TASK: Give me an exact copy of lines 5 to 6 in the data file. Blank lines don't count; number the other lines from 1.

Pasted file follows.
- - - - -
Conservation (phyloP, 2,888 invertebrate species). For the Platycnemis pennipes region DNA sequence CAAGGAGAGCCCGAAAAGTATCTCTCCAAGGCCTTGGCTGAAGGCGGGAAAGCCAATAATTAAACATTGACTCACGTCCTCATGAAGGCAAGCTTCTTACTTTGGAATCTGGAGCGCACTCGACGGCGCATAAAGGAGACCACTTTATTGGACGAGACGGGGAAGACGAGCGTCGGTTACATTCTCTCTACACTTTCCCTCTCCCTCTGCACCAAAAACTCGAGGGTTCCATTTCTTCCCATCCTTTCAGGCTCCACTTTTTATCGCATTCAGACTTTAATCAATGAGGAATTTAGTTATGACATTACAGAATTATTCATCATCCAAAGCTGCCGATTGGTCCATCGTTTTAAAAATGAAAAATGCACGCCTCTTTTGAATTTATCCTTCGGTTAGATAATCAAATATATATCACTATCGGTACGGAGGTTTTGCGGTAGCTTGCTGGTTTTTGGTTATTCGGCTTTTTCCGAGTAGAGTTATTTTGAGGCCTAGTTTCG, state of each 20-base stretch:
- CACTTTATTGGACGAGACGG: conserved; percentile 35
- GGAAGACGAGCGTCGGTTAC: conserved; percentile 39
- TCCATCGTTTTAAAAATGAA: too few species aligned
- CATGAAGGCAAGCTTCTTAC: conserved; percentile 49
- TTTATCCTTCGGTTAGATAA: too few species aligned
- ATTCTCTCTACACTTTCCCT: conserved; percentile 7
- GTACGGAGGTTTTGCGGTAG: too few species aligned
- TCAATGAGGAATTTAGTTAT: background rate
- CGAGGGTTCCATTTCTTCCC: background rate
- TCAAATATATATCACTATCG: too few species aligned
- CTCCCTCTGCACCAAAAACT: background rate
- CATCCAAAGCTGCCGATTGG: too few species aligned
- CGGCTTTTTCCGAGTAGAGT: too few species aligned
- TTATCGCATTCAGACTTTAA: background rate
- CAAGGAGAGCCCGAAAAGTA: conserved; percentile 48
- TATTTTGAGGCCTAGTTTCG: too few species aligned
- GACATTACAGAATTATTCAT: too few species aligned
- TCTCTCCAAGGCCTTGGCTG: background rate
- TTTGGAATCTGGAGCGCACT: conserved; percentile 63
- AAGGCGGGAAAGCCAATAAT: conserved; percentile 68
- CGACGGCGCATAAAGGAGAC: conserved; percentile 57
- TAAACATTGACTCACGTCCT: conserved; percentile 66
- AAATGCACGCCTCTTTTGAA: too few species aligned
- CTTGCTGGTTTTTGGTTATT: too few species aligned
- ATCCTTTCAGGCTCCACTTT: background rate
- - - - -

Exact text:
- CATGAAGGCAAGCTTCTTAC: conserved; percentile 49
- TTTATCCTTCGGTTAGATAA: too few species aligned